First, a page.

When considering bankruptcy, quite naturally most debtors are worried about the costs of filing. So let’s take a look at the most common costs you may face when filing bankruptcy.
Whether you’re filing a Chapter 7 or Chapter 13 bankruptcy, you will need to pay a filing fee to the bankruptcy court. This fee is mandatory even if you’re not filing with an attorney. The filing fee for a Chapter 7 case is $335 and $310 for a Chapter 13 case.
If you have a very low income the bankruptcy court may allow you to pay your fees in installments. In some cases, depending on your circumstances they may even waive the fees.
You will need to pay $50 – $100 to take the two required bankruptcy courses—credit counseling and personal financial management. These courses can be taken online, in person, or over the phone, and the costs may vary depending on the company offering the course and where you’re located.
The largest expense in your bankruptcy will be attorney fees. Nationally, attorney fees for a Chapter 7 bankruptcy can range anywhere from $1250 – $1500 for a simple case. However, if the bankruptcy case is complex because of a large amount of assets or creditor issues, that cost can rise significantly. In most cases, Chapter 7 bankruptcy attorney fees must be paid upfront before the case is filed.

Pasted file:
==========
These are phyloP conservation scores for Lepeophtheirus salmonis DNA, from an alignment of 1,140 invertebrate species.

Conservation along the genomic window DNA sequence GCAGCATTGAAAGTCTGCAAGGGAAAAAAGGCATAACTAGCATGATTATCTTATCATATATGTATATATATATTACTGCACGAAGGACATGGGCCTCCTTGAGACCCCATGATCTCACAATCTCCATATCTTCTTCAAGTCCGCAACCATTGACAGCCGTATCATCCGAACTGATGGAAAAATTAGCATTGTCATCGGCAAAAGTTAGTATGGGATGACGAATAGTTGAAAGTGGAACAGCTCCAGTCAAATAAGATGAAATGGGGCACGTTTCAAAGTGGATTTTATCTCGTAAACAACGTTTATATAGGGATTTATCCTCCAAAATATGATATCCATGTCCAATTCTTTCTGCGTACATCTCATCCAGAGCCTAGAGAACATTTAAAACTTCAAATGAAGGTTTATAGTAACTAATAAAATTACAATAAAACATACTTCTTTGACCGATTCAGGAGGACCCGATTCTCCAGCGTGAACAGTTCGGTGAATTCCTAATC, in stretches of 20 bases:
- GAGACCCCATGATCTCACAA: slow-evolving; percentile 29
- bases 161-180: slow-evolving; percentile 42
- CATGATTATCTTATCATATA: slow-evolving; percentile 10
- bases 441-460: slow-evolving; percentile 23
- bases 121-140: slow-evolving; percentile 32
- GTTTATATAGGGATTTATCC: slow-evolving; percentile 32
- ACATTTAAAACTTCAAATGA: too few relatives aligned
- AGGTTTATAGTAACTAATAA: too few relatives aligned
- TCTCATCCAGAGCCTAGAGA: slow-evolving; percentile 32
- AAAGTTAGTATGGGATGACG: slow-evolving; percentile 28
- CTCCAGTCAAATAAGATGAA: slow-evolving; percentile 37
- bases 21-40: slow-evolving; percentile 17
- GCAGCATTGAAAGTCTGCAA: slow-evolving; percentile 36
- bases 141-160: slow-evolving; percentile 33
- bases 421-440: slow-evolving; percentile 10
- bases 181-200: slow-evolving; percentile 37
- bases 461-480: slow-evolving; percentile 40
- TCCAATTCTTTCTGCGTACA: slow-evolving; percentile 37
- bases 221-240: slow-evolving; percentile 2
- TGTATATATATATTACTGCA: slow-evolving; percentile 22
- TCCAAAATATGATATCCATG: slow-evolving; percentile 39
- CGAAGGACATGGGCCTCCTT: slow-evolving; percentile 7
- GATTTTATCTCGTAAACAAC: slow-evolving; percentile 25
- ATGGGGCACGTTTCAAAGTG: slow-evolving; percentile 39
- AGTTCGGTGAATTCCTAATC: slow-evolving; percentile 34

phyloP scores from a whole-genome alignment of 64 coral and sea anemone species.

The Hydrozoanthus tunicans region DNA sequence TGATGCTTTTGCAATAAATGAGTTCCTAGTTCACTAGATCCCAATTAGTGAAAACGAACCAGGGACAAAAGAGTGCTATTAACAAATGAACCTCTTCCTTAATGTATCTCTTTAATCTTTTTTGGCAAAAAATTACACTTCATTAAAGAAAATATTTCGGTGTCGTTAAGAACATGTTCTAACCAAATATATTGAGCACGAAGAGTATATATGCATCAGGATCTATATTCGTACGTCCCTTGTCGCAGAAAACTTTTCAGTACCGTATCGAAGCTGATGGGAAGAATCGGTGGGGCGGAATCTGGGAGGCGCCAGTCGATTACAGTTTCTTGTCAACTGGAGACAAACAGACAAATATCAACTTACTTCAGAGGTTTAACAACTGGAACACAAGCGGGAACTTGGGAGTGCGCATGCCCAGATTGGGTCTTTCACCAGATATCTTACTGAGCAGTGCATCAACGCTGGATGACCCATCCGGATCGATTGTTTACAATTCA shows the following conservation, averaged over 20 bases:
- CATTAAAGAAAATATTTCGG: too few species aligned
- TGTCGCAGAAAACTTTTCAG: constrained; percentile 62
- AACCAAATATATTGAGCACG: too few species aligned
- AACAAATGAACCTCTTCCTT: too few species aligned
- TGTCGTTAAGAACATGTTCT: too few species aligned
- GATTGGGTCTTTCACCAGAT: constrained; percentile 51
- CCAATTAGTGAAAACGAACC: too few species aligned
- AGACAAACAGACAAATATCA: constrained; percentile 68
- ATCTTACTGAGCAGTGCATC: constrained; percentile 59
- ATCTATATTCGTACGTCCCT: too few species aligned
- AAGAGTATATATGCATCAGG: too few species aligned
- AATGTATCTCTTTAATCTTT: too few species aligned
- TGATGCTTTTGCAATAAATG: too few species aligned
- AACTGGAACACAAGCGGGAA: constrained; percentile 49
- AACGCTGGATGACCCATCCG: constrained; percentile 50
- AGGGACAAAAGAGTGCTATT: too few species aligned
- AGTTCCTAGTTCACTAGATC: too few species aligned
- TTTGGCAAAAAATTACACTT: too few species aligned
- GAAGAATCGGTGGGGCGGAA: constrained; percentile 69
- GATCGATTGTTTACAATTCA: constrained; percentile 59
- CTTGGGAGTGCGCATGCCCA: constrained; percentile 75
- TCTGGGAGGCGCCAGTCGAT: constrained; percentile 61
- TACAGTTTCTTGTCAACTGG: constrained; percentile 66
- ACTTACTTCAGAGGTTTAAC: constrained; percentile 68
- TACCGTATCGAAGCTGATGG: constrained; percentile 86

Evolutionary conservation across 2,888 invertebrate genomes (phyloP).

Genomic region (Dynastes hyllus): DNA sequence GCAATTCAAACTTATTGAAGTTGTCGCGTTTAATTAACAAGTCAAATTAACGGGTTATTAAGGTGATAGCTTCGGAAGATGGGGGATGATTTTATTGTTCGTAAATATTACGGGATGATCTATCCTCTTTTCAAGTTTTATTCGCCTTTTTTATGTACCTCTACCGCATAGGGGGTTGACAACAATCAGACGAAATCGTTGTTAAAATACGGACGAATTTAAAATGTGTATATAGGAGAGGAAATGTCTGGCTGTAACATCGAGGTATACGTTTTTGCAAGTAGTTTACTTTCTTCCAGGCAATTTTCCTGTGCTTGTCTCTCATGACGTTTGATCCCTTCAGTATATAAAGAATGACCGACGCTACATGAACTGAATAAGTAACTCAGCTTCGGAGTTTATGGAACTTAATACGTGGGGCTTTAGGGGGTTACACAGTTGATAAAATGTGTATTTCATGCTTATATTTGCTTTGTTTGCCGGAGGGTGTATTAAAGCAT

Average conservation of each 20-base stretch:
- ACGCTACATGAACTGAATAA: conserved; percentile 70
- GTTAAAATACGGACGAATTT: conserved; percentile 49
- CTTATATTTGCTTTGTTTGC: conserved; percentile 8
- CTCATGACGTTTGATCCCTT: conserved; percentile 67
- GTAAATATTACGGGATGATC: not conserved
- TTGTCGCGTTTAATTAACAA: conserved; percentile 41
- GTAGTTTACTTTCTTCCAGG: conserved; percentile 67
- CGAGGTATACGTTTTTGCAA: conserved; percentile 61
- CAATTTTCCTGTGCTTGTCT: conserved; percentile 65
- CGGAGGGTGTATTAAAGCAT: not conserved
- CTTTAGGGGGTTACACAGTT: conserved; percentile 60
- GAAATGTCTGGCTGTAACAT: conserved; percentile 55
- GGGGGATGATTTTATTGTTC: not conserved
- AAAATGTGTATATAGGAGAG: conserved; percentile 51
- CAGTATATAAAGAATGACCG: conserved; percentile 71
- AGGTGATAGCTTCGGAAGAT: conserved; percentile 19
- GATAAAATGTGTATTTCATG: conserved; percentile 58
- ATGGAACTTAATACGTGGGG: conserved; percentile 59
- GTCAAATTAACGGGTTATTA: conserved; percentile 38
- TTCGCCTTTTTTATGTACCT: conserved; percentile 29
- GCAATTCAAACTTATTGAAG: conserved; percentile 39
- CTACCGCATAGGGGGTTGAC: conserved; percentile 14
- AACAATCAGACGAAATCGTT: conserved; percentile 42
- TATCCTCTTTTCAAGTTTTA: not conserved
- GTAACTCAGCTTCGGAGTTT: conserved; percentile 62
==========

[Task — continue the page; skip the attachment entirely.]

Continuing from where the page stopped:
For Chapter 13 bankruptcy, attorney fees can range from $3,000 – $5,000 depending on the complexity and length of the case. A simple Chapter 13 bankruptcy case slated to last 3 years may be significantly cheaper than one slated to last 5 years.
In the case of Chapter 13 bankruptcy, the debtor pays their attorney fees over the course of the case. When the debtor makes their monthly bankruptcy payment, the trustee takes a portion of those funds and pays the attorney.
The cost of your bankruptcy is influenced by a number of factors. If you want to get a specific quote, talk to a bankruptcy attorney near you.